Mark Cuban's advice to Dan Snyder on handling sexual misconduct: 'Accept the mistakes you made'

Jack Baer
·Writer
·3 min read

Washington’s Dan Snyder is currently facing quite possibly the most scrutiny of his 21 years owning the team, which is saying something considering he was already among the most reviled team owners in sports.

The scrutiny is coming via a Washington Post report published Thursday that detailed a culture of rampant sexual misconduct within the organization, with 15 different female employees and two female reporters alleging they were sexually harassed by high-ranking team employees. Snyder has since sent a memo to employees apologizing for the situation, but the calls for him to sell the team or for the NFL to force him to sell the team remain.

All of this is a familiar story for Dallas Mavericks owner Mark Cuban, who ended up donating $10 million as a result of a Sports Illustrated story that detailed a similar culture of sexual misconduct on his own team in 2018.

Mark Cuban’s advice for Dan Snyder

With that experience, Cuban offered some unsolicited advice to Snyder through his SiriusXM Radio show on Saturday.

From The Dallas Morning News’ Callie Caplan:

“If you know Dan Snyder, if you’re involved with the Redskins, if you connect to them, tell Dan and tell his senior management you’ve got to just recognize what you did right and what you did wrong,” Cuban said. “You have to accept the mistakes you made. That’s painful. I made a lot of mistakes. And that’s the only way this is going to get resolved.”

Cuban reportedly recalled crying in 2018 after a reporter informed him that multiple women had alleged they were sexually harassed while working for his team for years. He saw many of his own same mistakes in this week’s Washington Post story, saying his team “went through the exact same thing” in 2018.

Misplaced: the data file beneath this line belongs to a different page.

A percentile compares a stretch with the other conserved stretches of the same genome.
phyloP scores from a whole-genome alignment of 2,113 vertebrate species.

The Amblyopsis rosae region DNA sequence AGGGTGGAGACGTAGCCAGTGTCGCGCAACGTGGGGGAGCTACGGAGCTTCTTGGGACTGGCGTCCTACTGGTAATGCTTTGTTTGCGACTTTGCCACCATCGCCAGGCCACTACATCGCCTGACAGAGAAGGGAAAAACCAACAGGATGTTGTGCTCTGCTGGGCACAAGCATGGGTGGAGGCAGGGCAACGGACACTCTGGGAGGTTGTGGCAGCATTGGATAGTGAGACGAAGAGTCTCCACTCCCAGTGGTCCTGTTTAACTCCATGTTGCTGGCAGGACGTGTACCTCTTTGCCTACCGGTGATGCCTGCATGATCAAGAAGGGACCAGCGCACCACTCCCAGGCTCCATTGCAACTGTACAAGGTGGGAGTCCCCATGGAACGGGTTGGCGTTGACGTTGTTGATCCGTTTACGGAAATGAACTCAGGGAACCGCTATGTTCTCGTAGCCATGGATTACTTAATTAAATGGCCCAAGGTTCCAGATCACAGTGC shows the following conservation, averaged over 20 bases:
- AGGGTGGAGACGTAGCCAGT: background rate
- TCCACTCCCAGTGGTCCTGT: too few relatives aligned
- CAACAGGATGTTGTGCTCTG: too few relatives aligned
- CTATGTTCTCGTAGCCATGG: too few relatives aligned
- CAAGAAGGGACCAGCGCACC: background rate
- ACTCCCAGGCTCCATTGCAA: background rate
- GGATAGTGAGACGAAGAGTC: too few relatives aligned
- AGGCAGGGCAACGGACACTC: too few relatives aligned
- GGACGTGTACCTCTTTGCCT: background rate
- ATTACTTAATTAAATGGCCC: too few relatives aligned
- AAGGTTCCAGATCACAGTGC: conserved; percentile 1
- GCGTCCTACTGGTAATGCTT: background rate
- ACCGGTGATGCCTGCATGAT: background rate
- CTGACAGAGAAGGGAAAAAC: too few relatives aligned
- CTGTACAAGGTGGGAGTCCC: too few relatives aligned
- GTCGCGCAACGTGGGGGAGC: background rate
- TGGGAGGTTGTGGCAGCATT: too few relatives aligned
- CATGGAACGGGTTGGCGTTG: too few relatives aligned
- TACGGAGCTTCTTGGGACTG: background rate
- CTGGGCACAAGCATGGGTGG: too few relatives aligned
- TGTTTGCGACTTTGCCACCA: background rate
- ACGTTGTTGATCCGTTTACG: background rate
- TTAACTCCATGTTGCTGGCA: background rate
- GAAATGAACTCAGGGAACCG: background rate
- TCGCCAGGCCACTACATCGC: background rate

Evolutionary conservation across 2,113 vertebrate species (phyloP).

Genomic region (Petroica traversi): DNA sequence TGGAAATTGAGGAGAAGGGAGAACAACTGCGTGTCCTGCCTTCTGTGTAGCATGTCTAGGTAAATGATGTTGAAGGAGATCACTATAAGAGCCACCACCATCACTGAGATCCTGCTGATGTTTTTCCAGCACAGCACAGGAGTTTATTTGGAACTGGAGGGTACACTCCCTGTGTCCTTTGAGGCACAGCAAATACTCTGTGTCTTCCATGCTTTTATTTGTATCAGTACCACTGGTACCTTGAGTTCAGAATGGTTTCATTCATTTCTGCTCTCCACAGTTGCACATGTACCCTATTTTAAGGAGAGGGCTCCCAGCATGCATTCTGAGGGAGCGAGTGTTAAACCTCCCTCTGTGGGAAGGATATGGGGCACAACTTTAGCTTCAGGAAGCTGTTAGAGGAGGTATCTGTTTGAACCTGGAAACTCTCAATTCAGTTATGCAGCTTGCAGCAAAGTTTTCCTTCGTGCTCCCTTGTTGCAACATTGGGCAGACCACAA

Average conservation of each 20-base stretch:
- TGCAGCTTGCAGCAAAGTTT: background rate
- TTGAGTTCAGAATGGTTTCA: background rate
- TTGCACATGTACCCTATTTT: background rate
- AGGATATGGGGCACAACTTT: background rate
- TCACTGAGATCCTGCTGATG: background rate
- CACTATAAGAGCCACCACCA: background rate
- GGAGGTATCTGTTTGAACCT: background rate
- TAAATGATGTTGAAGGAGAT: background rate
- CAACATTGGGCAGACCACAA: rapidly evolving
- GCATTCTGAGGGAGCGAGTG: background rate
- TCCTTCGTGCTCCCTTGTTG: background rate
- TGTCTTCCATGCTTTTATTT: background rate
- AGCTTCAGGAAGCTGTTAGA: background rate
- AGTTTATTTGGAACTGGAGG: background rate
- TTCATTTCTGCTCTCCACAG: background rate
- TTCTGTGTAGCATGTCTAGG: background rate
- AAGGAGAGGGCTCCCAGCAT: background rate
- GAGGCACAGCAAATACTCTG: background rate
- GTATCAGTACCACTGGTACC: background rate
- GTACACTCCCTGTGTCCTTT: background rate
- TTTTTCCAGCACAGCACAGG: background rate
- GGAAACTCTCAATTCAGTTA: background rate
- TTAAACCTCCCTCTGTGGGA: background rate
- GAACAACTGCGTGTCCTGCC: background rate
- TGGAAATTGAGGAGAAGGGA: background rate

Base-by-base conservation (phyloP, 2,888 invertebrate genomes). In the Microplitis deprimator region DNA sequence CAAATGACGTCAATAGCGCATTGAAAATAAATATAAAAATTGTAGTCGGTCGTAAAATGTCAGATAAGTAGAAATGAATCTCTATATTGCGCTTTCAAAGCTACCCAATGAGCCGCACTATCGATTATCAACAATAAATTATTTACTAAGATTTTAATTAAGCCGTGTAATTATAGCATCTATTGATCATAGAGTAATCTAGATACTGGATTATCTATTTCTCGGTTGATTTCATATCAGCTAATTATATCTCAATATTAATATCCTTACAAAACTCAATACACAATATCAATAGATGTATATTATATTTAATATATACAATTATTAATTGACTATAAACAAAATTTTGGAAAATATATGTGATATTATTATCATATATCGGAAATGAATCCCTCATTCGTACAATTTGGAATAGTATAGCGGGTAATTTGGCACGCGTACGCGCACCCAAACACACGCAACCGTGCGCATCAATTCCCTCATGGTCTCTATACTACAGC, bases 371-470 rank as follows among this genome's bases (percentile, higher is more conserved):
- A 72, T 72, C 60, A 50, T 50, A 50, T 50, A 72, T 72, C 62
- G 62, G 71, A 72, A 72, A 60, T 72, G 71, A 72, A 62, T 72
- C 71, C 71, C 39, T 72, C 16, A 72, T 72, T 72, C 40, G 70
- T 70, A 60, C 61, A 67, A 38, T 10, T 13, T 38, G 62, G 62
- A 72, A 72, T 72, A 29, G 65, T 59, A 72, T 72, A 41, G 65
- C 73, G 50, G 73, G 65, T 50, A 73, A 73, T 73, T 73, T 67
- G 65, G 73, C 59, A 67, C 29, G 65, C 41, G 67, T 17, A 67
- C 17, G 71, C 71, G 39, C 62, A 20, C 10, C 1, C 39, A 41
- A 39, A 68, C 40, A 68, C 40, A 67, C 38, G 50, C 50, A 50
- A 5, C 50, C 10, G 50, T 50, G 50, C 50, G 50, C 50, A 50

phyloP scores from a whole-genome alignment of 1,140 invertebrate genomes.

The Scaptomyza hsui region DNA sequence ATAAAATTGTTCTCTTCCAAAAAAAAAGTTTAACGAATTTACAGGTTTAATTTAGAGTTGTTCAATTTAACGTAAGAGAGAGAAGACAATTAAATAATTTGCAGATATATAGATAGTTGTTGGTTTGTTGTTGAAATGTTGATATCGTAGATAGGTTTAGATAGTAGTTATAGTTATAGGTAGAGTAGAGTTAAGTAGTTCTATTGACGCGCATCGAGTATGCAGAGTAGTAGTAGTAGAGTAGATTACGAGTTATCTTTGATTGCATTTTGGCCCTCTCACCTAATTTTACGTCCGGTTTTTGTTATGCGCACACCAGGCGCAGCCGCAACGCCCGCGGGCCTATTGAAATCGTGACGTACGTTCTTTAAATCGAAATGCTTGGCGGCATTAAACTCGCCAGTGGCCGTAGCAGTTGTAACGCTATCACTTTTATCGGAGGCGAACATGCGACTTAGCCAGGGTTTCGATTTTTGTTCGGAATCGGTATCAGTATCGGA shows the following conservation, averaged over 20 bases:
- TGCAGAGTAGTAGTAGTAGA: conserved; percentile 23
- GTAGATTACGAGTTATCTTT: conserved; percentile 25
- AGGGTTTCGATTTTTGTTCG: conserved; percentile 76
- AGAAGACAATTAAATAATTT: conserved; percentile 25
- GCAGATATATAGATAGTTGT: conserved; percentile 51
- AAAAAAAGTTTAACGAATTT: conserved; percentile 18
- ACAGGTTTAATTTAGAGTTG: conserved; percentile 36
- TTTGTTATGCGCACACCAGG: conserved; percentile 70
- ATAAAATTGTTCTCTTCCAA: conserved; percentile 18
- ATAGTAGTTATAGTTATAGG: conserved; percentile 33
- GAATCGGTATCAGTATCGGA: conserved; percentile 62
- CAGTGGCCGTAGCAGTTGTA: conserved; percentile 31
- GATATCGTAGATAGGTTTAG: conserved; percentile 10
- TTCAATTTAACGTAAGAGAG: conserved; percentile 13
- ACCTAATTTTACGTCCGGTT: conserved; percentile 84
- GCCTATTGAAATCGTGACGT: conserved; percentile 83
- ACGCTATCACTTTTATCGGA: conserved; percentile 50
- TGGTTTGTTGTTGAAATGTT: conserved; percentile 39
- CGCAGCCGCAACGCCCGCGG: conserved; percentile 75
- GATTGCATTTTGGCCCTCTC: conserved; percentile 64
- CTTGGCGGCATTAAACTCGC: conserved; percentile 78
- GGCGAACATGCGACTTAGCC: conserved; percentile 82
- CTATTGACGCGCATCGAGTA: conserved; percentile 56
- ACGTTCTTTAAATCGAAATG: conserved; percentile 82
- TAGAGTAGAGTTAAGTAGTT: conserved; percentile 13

Obviously, Cuban didn’t have to sell his team as a result of the story, and it sounds likely that Snyder will also avoid that fate.

ATLANTA, GA - AUGUST 22:  Washington Redskins owner Dan Snyder walks the sidelines prior to action against the Atlanta Falcons at Mercedes Benz Stadium.   (Photo by Jonathan Newton / The Washington Post via Getty Images)
Dan Snyder has a lot of work to do. (Photo by Jonathan Newton / The Washington Post via Getty Images)

Snyder was not directly implicated in the story, but it was obvious that his own actions, or lack thereof, had helped create such a culture. One of the many shocking revelations of the WaPo story was that the team employed just one full-time human resources staffer at a billion-dollar business with more than 220 full-time employees. That fact, combined with Snyder’s well-known penchant for favoring an inner circle, reportedly fostered a boys club environment with little fear of repercussions.

It’s going to require an overhaul of the Washington organization to avoid repeating those mistakes, just as the NBA recommended Cuban hire more women, implement regular anonymous surveys and revamp processes around sexual harassment claims.

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